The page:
Since Mar 2010 • 380 posts Report Reply

  • Dave Hansford, in reply to Martin Connelly,

    Hi Martin: one can continue to argue that New Zealand's contribution to climate change is negligible, but that disregards a number of points that I think are important. One: if every nation formulated climate policy on that basis, we would never achieve anything – Groser is right when he insists on collective action, because this is a collective problem. Two: it is absolutely vital that we try – as the minimum responsibility to those generations in front of us – to constrain warming to 2ºC. Whether we can, or whether it's already too late, is moot: we must have a global ambition. That immediately makes New Zealand's emissions significant, and the fact they're on track to blow out by another 50 per cent makes our climate policy critically important. Yes, adaptation is a critical part of our response, but we must rise up to the responsibility we bear to do no further harm in the first place.

    Nelson • Since Apr 2008 • 28 posts Report Reply

  • Euan Mason, in reply to Martin Connelly,

    But if NZ just vanished it would not make one iota's difference to what happens next - climate wise.

    Any small group of people anywhere could say this, and yet we all contribute to the problem. Per capita we in NZ contribute far more than most. This is a shameful excuse for doing nothing.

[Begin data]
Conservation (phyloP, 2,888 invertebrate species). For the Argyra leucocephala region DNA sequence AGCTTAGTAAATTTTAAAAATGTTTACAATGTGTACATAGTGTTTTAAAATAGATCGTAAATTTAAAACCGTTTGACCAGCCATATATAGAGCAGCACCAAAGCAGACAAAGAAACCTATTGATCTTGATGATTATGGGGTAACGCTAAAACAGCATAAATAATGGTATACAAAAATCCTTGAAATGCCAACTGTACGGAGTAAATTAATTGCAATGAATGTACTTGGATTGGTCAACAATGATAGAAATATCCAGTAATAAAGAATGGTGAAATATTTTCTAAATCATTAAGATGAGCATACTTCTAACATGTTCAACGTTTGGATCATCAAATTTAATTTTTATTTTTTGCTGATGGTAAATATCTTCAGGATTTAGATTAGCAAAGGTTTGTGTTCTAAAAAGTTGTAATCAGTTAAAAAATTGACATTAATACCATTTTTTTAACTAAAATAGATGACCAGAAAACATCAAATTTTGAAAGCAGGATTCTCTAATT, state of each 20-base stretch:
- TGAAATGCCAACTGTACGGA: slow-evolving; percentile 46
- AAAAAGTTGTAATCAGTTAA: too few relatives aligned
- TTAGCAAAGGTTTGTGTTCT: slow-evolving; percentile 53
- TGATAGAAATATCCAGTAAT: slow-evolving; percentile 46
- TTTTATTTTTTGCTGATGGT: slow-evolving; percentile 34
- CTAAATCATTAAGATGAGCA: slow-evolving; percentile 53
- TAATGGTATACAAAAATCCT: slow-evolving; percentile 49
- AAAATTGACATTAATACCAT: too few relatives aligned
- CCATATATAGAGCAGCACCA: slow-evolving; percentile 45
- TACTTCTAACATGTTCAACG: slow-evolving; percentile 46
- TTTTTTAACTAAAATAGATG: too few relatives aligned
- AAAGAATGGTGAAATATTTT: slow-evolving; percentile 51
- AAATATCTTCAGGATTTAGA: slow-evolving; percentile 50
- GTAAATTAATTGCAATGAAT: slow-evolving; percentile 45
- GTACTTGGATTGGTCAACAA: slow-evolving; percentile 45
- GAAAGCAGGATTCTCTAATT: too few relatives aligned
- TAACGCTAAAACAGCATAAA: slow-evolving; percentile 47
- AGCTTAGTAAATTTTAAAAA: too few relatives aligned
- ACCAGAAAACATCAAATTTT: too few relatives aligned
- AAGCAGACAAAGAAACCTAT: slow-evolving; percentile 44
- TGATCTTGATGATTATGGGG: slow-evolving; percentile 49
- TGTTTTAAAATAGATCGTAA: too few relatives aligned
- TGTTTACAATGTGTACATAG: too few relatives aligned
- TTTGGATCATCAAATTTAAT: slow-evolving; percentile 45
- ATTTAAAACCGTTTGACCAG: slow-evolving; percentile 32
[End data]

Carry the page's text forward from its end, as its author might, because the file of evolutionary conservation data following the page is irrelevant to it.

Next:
Canterbury • Since Jul 2008 • 259 posts Report Reply

  • Steve Barnes,

    On a side note...
    I was appalled this morning when I watched the early News..
    49 "Kiwis" were flown home on a Hercules aircraft.
    My first thought was "Why didn't they get out earlier?" I was gobsmacked to hear the next statement. "Nobody knew it was going to be this bad, the first thing we knew it was on us, nobody was prepared"
    Considering this has been forefront on the News for the last week here with panicky scare stories of what a disaster it was going to be I was outraged that , even though we are spying on these people for the Americans, nobody thought to let them know what was going on or how bad it could be for them.
    And of course, the real "story" was that "Kiwis" were in danger.
    Sucks to be brown eh?.

    Peria • Since Dec 2006 • 5521 posts Report Reply

  • LizR,

    This is great, and I have spread it around as much as possible - but I do have one question - where does the figure that NZ has the fourth highest per capita GHG emissions come from? I've searched for this on the web but all the lists I could find had us way down. I admit the search wasn't 100% thorough however, and probably turned up a lot of outdated info.

    Auckland • Since Mar 2015 • 3 posts Report Reply

  • Carol Stewart, in reply to Steve Barnes,

    My first thought was "Why didn't they get out earlier?" I was gobsmacked to hear the next statement. "Nobody knew it was going to be this bad, the first thing we knew it was on us, nobody was prepared"

    I don't think that's quite fair, Steve. One of my colleagues headed up there last Wednesday, fortunately for her to Port Vila rather than the outer islands where she usually goes. I was just looking at last Wednesday's coverage on the Herald and at that stage Pam had just been upgraded to category 3 and the Fijian met service were predicting that it would track well to the east of Vanuatu. Given the difficulties of communication on Vanuatu I'm not that surprised that the ferocity took them somewhat by surprise. Hindsight is a wonderful thing.